This panel discussion event will address some of the challenges concerning the employment of migrants in the domestic sphere and related issues pertaining to migration in the Irish and EU contexts. Questions around the legal, welfare, gender and equality issues associated with the phenomenon of (usually female) migrants filling gaps in the relatively unregulated sector of domestic/care work in private households will be addressed in the Irish and comparative European contexts.

Read more…

Migrant Children in Ireland: New Research

October 21, 2009 Leave a comment

Three researchers based in the Department of Geography at University College Cork have produced Tell Me About Yourself : Children and Young People’s Experiences of Moving To and Living in Ireland. The report, launched at the end of September, documents the experiences of 190 young people, aged 3-18   from African/Irish, central/eastern European, Latin American and returning Irish backgrounds. The report finds that:

  • Having friends and making connections with others is more important to migrant children than emphasising their national or ethnic differences.  Children’s senses of belonging  emphasised their sameness in relation to their peers rather than their difference. According to the research team, in this context, integration policies which focus on migrant children’s perceived differences from their ‘Irish’ peers can be imbalanced.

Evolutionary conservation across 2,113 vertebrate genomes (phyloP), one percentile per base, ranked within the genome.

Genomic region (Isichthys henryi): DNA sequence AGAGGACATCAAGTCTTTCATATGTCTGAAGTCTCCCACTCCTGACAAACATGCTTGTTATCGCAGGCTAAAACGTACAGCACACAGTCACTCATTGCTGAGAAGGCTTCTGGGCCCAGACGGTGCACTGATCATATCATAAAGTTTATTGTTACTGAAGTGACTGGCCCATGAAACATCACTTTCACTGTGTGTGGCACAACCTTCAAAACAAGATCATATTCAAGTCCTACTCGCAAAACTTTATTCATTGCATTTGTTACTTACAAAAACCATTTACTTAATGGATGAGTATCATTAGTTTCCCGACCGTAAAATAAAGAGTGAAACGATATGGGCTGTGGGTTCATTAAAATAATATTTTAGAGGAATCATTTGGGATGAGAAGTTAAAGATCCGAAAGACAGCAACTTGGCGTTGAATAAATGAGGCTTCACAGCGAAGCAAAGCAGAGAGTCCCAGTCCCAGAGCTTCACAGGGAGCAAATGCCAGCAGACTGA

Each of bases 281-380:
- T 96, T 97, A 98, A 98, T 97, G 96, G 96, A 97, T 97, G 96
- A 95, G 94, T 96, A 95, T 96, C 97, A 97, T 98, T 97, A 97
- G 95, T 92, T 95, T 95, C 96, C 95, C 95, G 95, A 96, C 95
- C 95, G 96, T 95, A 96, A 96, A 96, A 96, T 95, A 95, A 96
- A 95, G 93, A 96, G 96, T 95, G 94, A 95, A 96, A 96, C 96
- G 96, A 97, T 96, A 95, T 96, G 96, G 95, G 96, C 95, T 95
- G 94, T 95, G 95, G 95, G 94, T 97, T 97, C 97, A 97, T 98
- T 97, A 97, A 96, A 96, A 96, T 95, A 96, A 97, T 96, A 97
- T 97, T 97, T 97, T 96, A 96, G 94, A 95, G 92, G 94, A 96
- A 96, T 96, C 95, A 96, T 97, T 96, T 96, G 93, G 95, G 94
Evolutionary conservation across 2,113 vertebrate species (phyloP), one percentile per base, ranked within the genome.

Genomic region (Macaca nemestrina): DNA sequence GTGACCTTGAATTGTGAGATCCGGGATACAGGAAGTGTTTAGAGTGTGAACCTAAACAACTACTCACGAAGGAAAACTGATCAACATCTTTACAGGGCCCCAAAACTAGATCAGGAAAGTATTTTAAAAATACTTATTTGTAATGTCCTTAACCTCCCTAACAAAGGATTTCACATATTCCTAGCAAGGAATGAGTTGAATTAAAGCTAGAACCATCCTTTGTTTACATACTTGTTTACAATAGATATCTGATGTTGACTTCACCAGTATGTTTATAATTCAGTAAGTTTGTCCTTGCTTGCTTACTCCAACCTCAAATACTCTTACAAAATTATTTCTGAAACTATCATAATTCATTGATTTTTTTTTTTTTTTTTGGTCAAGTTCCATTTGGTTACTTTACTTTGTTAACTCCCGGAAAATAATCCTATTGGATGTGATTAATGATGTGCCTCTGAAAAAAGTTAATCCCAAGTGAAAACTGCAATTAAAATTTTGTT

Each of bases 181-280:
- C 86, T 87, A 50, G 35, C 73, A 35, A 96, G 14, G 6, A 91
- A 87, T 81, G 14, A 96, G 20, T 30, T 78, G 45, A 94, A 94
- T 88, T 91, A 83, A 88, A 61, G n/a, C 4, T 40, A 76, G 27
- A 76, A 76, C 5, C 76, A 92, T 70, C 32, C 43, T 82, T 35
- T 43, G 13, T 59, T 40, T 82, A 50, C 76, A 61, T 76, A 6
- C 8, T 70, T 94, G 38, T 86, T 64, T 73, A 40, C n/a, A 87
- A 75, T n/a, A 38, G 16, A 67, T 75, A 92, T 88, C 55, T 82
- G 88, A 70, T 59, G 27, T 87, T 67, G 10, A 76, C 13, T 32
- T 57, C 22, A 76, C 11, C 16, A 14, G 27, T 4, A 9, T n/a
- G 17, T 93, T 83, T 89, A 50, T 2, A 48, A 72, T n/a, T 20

• Despite the emphasis in current debates on migrant children’s national identities and the use of labels such as ‘non-national’ to describe them, the children often made their strongest connections at the local and global scales rather than the national. Many were part of strong transnational family networks, some could travel back and forth to their home countries regularly, and many kept in touch with friends and family in other countries through their use of internet-based technologies.
  • While migrant children did not always feel connected to Ireland per se, they often described attachments to local places, for example, places where they hung out with friends, their housing estates and sometimes their schools.